Learn more about ACLU's work on comprehensive immigration reform

CONTACT: Meredith Curtis, 410-889-8555, media@aclu-md.org or Sirine Shebaya, shebaya@aclu-md.org 

BALTIMORE - Today, the U.S. Senate voted 68-32 to pass the immigration reform bill, S.744. While far from perfect, the legislation nonetheless represents an historic advance. It includes a path to citizenship for aspiring citizens and an expedited pathway for DREAMers. The bill also includes positive reforms on immigration detention, access to counsel, and the immigration court system. For these reasons, the American Civil Liberties Union (ACLU) of Maryland applauds passage of the bill despite our deep reservations about several of its provisions. 

While the ACLU is pleased that the immigration reform process is moving forward, the organization strongly condemns the extreme border enforcement provisions that were added to the bill during the past week. These provisions are costly and unnecessary and will predictably lead to civil and human rights violations along the Southwest border. The ACLU will continue to work with Congress to remedy these flaws and to ensure the passage of just and humane immigration reform.

On Tuesday, Senator Ben Cardin (D-Maryland) spoke forcefully on the Senate floor in favor of immigration reform. He condemned the costly and ineffective border amendments and highlighted several important issues that could have been improved had there been more room for consideration of amendments. Among those were the importance of including a ban on racial profiling and a ban on country of origin-based screening, and the importance of ensuring that private prisons, which house about half of ICE detainees, are governed by the same FOIA rules as public prisons. He also noted the importance of introducing some flexibility to the rules about deportation for very old, minor convictions, and to the employment rules in the bill by recognizing volunteer community service as an acceptable substitute for employment.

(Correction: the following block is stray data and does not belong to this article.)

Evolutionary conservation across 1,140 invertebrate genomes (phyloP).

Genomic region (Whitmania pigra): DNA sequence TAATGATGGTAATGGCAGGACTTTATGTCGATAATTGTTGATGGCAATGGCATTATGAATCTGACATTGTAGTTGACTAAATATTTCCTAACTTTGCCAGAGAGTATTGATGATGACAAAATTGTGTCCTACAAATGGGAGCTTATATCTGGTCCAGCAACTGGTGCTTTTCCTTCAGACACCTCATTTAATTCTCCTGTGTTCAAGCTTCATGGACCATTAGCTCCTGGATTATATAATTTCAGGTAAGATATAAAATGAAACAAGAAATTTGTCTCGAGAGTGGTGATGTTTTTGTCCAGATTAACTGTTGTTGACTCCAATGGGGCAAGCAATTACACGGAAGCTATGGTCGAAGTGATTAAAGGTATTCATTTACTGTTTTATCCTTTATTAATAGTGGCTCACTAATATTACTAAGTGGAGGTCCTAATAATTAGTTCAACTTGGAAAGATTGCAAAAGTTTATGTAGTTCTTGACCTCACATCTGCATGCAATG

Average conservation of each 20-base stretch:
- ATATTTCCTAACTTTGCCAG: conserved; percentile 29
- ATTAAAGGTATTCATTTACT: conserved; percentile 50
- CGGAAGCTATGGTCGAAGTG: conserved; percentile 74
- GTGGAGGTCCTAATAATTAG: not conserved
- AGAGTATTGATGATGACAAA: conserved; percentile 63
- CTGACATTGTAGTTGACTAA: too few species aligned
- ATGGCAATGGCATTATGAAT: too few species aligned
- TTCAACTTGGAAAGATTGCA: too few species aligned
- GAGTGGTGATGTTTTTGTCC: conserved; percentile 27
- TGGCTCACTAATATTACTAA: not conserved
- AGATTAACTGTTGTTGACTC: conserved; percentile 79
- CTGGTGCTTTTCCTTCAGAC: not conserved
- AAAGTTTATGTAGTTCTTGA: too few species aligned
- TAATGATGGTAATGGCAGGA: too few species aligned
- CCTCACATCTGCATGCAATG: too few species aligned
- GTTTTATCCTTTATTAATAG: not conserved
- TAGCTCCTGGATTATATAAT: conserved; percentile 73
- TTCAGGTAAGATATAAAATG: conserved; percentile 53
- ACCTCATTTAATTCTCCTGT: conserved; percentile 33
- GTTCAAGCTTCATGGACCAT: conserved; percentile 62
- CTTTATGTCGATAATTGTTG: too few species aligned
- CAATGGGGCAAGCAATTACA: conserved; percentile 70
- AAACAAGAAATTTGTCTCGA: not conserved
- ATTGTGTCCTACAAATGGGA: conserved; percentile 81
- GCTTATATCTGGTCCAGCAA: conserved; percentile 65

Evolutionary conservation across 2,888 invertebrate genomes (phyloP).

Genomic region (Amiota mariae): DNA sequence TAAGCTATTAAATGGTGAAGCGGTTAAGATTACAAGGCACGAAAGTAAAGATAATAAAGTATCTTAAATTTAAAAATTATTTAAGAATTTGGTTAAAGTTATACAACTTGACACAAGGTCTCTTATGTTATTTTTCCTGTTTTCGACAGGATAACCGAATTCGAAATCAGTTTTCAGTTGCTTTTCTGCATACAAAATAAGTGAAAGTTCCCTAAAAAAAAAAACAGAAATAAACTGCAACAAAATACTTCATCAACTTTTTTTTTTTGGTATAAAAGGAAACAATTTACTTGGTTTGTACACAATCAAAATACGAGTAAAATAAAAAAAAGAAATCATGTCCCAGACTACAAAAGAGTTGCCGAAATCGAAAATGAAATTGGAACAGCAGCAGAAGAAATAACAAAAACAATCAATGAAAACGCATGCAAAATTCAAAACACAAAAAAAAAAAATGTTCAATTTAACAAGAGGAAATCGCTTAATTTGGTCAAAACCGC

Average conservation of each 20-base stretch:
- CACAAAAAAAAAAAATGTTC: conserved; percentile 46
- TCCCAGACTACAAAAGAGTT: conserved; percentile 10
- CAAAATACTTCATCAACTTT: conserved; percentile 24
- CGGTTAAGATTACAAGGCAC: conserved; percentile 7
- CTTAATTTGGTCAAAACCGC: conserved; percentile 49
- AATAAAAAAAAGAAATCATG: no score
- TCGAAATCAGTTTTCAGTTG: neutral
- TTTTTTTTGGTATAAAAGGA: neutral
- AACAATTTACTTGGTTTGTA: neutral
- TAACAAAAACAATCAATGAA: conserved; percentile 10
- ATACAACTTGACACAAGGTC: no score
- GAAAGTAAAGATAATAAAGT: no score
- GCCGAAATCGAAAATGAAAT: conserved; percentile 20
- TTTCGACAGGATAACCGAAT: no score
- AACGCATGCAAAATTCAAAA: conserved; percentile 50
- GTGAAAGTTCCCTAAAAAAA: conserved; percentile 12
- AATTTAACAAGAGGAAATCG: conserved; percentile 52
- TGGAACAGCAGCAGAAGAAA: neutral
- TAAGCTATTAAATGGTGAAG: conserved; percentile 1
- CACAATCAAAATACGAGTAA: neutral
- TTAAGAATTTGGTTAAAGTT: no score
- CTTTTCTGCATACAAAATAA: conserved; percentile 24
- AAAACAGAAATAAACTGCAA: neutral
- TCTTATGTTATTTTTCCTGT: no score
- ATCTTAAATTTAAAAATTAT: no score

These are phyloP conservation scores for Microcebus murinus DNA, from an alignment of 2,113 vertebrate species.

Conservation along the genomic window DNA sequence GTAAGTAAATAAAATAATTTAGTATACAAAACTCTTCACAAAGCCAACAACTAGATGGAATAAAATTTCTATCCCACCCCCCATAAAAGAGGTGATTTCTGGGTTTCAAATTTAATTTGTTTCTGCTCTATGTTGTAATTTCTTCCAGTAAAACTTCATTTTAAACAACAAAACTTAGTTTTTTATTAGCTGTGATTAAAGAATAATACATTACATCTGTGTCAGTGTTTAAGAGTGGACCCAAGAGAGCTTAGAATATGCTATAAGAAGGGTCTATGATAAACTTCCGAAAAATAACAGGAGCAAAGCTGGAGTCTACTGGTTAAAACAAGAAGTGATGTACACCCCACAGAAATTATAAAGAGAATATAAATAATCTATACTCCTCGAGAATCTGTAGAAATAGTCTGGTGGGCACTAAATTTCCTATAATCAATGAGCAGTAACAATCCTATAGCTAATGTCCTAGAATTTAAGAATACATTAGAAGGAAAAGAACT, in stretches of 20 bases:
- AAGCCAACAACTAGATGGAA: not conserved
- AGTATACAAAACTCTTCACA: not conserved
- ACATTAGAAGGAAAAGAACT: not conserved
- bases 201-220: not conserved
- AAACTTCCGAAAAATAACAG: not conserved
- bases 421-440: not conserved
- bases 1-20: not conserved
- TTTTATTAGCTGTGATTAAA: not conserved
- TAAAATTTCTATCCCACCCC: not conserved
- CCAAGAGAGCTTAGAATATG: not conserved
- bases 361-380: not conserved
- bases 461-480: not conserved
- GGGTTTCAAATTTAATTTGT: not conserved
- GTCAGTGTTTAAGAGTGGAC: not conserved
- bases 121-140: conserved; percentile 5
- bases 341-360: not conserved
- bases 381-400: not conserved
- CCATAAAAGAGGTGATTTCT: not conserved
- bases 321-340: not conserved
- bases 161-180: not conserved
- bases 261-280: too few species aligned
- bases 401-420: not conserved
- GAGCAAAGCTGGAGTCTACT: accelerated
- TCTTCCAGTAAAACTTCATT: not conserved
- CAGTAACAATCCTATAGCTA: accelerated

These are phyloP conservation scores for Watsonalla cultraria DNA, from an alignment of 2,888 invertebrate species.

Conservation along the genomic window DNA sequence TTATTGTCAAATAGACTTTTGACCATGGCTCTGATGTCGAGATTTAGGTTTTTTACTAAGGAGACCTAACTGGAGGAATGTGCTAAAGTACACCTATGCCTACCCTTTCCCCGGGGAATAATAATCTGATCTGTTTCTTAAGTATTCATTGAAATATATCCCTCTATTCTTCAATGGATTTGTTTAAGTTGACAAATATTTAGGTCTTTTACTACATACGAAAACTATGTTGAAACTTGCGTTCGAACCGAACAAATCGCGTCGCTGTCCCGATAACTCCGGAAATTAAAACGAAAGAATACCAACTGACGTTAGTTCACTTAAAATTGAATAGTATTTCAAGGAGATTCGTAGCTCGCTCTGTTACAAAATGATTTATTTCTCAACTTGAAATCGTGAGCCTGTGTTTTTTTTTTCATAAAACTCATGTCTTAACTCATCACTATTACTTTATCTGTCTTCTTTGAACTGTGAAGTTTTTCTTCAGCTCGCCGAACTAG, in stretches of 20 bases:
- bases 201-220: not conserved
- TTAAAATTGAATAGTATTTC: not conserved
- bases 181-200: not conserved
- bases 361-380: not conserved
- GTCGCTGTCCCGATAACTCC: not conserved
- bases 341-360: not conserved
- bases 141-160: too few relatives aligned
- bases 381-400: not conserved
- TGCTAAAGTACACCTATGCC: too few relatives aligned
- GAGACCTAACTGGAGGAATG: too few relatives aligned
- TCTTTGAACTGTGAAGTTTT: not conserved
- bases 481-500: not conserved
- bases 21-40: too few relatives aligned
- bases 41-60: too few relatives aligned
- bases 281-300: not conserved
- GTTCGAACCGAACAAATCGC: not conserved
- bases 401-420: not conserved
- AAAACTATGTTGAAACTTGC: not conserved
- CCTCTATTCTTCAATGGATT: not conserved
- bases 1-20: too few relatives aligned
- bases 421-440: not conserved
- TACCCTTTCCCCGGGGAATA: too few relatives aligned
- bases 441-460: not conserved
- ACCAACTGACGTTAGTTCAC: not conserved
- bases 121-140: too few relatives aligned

"We applaud Senator Cardin for his strong commitment to immigration reform and for his efforts to make the bill more just and humane," said Sirine Shebaya, an attorney directing the ACLU of Maryland's immigrants' rights advocacy. "Senator Cardin played a leadership role on key questions affecting aspiring citizens and all Americans and helped to defeat threats to fundamental rights being offered as amendments to the bill. As the bill moves to the House, we look to our representatives to play a similar role in their chamber and to help ensure the passage of immigration reform we can all be proud of."